based pages and server side code. Use the code window
    for those things that can be hand written faster than DW
    can create the markup.
    Mark Jones, Sep 28, 2003
    #10
  11. "Richard" <anom@anom> wrote in message
    news:...
    > Bart wrote:
    >
    > > Can someone please help me out here?

    >
    > > I've been working with HTML since I was 12, and by now (19), I'm
    > > always
    > > writing my pages 100% validated XHTML 1.0 Strict.

    >
    > > So, what's the problem, you're wondering, well: I'm in this new school
    > > now,
    > > where I'm studying "Digital Media Design", and there, I'm required to
    > > learn
    > > DreamWeaver in one of my classes. I've never used any Macromedia
    > > products,
    > > because I've always hated the (sorry if this is offending to anyone,
    > > but
    > > it's my opinion anyway) crap it produces!

    >
    > > Well anyway, I asked my teacher if it was possible for me not to
    > > follow this
    > > class.
    > > At first he asked: well, don't you have to be able to write webpages?
    > > I answered: I write W3C validated XHTML...
    > > He asked, ok, so shouldn't you know about templates, so you don't have
    > > to
    > > rewrite every page on a layout redesign?
    > > I answered: Nope, almost everything I write is server-side
    > > Then he said: Ok, maybe you could stop following this class, but you
    > > should
    > > realize that about 80% of the website companies work with this program
    > > and
    > > won't have much use of you if you don't know how to work with it.

    >
    > > Well, basically, my question is: is the latter true? Should I really
    > > learn
    > > DreamWeaver to get companies to want me? Also, I'm wondering if this
    > > study
    > > is the best for me, since maybe it's a bit to creative for a
    > > tech-person
    > > like me...

    >
    > > Anyway, if anyone can give me his/her opinion on this all, i'd be
    > > thankful

    >
    > > Bart

    >
    >
    > How'd you learn to write html to begin with or were you just born into it?
    > A 12 year old writes server side stuff the first day in class? I don't

    think
    > so.


    Nah, I actually started out with some WYSIWYG editor that came with
    Compuserve. After that I found hotdog, and with hotdog i found out that
    there's actually a source behind all those things i'm typing and all those
    images I add. Then I started doing stuff by hand, cause i just loved to see
    how some text i write could create a whole webpage. That's how it started. I
    only started to learn server-side (Perl) when I was 15 or 16. Not long after
    that, I found out about www.w3.org.

    > Ok so you learn how to use the program. Nobody says you have to use it
    > elsewhere.
    > Quite frankly, I think DW is over inflated on steroids.
    > What can it do that you can't do with any other coding program?
    > Who needs a program?
    > All that matters in html is that the coding is valid, the page works the

    way
    > it was designed to and people come back.
    > Why pay hundreds of bucks for something exotic when a freeware program

    works
    > just the same?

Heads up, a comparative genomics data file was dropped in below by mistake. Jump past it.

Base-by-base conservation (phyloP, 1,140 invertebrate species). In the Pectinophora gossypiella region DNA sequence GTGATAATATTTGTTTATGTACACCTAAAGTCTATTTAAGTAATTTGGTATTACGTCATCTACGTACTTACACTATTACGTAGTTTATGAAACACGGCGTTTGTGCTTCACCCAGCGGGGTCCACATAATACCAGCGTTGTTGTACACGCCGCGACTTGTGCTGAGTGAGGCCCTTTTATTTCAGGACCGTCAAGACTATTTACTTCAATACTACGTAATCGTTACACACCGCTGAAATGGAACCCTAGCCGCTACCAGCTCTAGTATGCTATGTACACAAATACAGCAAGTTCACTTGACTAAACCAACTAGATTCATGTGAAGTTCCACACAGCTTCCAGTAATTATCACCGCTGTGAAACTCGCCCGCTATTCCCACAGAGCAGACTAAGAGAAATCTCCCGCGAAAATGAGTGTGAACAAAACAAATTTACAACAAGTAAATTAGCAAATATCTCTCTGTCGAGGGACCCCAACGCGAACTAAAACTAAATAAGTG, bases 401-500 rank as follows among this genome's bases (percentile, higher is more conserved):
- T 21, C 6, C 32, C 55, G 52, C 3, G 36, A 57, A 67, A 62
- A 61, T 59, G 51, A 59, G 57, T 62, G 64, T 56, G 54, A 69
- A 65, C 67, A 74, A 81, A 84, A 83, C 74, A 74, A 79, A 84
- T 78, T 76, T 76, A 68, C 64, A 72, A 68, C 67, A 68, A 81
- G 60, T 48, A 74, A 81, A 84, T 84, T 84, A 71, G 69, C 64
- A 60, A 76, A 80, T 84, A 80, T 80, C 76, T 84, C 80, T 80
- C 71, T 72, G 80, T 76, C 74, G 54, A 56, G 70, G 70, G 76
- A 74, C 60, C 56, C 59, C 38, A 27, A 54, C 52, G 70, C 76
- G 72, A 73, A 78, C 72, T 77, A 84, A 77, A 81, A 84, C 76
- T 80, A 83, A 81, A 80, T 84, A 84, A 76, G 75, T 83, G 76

I totally agree. Guess some people are just too lazy to realize it or
    something...

    > I took a computer class one time and wound up knowing a lot more than the
    > teacher did.
    > At that time BASIC was the in thing. Yeah, I know, you're to young to know
    > all the fun we had with BASIC.


    I had fun with BASIC, believe me :) I started doing BASIC when I was 8 or 9
    years old :)

    > But I still took the class and did learn a few new things.
    > One thing that royally ticked me off though was, the teacher didn't
    > understand the simplest things about BASIC.
    > She didn't know what a semicolon was for after a print statement.
    > She didn't understand why the syntax of - if a<>b and c<>d then do this -
    > doesn't work.
    > When I said I knew why, she told me not to be teaching the class.
    > So I let her figure it out on her own. Then told the other student later

    why
    > it wouldn't work.


    one of the few classes I actually enjoy is XML. My teacher knows all about
    w3.org, valid html, etc. he's just like me for that matter. And, he listens
    to what I have to add to what he says. I really like that. In the second
    lesson he was explaining about CSS, and we had to make some CSS. I wrote a
    selector like:
    ..classname[attribute="value"] {}
    and he saw it and asked me if that worked, which, i told him, it does
    (according to the standards, that is. Of course, IE just ignores it, but
    happily, Moz and Op support it). Next thing he does, is explain to the class
    that it's possible to do that :)

    > His statement that "80% of web companies use it", is probably hyper
    > propaganda put out by DW.
    >
    > Now why are you afraid to learn new tricks young grasshopper?


    I suppose I should just learn it. Probably for 2 reasons:
    1) I'm probably never gonna create my own pages in dreamweaver, but might I
    ever end up in some company in which most employees do use it, I'll probably
    have to work with their projects, and then I'll at least have to know how it
    works
    2) If I really want to argue with DW people about why I don't like it, it's
    probably better to know all about it.

    Thanks for your input
    Bart
    Bart van den Burg, Sep 28, 2003
    #11
  12. > If I really want to argue with DW people about why I don't like it, it's
    > probably better to know all about it.


    You'll probably find that there's really no point in arguing about it.

    Just walk away :)
    e n | c k m a, Sep 28, 2003
    #12